Washington, Feb 7(UNI) Obesity might be predisposed in brain, and may be the result of abnormalities in a part of brain critical for appetite control, suggests a study on rodents.
The researchers show that the obese rats harbour some defects in neurons of the arcuate nucleus (ARH) of the hypothalamus, which leaves their brains less responsive to the hunger-suppressing hormone leptin.
''The neurodevelopmental differences in these animals can be seen as early as the first week,'' Sebastien Bouret of the University of Southern California said, Science Daily reported.
''The results show that obesity can be wired into the brain from early life. The three-million-dollar question now is how to get around this problem,'' he added.
Researchers have accepted that obesity is a result of genetic and environmental factors. The rodent model of obesity can provide valuable insights into the biological processes underlying the development of obesity in humans.
The ''diet-induced obese'' (DIO) rats used in the current study are particularly suited to the task because rats have a tendency to become overweight and shares several features with human obesity, including the contribution of many genes.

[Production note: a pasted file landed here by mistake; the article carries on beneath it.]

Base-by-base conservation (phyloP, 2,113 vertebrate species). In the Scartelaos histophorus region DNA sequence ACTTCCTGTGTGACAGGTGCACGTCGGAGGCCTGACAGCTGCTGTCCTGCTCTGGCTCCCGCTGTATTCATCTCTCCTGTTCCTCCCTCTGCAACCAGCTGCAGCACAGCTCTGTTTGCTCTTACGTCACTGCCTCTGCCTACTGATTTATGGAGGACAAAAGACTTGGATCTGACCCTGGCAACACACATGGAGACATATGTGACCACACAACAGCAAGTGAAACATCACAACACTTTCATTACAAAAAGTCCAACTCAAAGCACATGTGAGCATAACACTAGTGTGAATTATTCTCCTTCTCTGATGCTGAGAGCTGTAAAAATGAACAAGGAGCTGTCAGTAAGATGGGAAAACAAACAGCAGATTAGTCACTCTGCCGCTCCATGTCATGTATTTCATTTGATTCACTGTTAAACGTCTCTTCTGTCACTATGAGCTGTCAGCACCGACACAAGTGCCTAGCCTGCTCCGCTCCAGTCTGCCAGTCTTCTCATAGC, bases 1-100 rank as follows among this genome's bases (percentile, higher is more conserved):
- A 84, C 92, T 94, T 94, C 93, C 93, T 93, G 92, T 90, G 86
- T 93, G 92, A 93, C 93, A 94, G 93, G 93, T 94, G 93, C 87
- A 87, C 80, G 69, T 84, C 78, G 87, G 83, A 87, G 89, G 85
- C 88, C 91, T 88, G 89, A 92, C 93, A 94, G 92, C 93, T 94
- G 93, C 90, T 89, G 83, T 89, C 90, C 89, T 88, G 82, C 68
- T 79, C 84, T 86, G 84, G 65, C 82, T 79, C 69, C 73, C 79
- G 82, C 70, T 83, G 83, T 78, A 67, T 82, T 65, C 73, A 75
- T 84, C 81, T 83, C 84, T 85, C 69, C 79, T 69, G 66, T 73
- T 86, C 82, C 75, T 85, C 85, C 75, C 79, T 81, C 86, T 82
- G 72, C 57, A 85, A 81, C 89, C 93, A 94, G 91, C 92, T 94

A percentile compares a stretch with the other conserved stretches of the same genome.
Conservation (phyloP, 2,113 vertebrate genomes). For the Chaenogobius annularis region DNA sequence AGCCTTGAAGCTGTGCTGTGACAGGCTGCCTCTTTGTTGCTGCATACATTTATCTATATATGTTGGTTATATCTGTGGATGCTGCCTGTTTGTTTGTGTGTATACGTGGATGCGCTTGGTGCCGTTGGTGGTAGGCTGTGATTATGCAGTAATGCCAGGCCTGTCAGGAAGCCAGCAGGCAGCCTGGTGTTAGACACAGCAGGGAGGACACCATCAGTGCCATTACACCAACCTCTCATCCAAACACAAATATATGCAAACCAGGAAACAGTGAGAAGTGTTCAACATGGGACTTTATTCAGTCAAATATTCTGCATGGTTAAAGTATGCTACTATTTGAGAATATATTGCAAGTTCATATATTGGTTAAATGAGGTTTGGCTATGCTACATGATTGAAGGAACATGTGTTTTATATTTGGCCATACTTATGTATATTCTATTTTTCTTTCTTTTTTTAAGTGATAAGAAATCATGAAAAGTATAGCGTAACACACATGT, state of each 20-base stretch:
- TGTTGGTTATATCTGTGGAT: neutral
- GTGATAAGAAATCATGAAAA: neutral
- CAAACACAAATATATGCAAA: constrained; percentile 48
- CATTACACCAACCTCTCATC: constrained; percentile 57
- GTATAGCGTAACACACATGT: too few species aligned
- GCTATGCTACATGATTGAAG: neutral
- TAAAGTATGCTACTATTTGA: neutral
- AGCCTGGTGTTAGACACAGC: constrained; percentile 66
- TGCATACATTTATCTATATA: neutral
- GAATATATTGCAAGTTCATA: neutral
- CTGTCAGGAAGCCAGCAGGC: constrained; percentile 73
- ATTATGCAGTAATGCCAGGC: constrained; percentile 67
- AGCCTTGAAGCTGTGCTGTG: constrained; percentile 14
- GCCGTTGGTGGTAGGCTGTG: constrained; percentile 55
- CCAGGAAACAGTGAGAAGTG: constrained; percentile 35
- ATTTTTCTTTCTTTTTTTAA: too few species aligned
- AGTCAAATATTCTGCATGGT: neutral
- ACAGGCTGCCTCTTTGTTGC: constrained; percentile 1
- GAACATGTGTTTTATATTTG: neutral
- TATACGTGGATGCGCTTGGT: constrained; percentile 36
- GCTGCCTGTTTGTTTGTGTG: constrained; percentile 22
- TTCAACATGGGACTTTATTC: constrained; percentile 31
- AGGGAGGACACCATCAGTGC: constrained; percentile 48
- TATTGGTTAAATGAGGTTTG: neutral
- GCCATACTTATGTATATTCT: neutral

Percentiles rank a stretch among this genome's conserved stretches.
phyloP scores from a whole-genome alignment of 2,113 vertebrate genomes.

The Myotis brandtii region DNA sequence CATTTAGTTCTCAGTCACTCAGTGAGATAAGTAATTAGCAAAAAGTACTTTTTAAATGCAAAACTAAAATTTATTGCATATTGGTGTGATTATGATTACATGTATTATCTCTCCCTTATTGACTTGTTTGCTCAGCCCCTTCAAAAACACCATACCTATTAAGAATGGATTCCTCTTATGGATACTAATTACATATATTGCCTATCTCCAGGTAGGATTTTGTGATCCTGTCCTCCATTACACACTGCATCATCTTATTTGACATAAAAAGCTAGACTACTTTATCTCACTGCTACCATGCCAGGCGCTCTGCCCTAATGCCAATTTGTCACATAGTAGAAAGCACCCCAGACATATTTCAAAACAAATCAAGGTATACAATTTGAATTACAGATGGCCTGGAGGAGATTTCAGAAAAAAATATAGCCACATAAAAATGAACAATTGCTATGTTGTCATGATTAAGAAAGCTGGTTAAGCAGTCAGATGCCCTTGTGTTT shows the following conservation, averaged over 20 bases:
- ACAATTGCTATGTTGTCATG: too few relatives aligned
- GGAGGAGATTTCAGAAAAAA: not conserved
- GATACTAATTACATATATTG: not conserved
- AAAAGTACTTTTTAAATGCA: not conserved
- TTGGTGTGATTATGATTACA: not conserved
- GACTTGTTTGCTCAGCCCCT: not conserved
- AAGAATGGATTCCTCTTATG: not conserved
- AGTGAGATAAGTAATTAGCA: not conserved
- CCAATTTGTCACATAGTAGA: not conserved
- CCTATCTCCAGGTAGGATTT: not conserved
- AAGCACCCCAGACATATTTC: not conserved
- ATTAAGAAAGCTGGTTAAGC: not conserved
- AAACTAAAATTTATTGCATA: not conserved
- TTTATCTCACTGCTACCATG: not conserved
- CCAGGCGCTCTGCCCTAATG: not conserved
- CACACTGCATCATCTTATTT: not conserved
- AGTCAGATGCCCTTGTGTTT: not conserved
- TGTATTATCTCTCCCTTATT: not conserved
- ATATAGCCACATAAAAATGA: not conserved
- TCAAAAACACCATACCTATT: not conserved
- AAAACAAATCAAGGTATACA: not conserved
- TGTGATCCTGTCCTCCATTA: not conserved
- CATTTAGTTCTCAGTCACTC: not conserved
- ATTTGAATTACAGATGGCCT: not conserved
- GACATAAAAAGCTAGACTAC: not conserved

Previous studies had suggested that the brains of DIO rats are insensitive to leptin, the researchers added. Circulating leptin, produced by fat tissue, acts as a signal to the brain about the body's energy status. Leptin is also critical for the initial development of ARH neurons.
In the new study, the researchers examined the obesity-prone rats for signs of abnormal brain development. They found that the animals' brains had fewer neural projections from the ARH, a deficiency that persisted into adulthood.
''Such projections are needed to relay the leptin signal received by the ARH to other parts of the hypothalamus,'' Mr Sebastian Bouret said.
The researchers found further evidence that those changes in brain wiring stem from a reduced responsiveness of the brain to leptin's action during development.
''It seems [in the case of these rats] that appetite and obesity are built into the brain,'' Bouret said. While their condition might be ameliorated by exercising and eating right, he added, the findings suggest that the propensity to gain weight can't be reversed.
''But there is hope yet. It's possible that treatments delivered during a critical early period of development might be capable of rewiring the brain,'' he added.
UNI XC SZ RN1512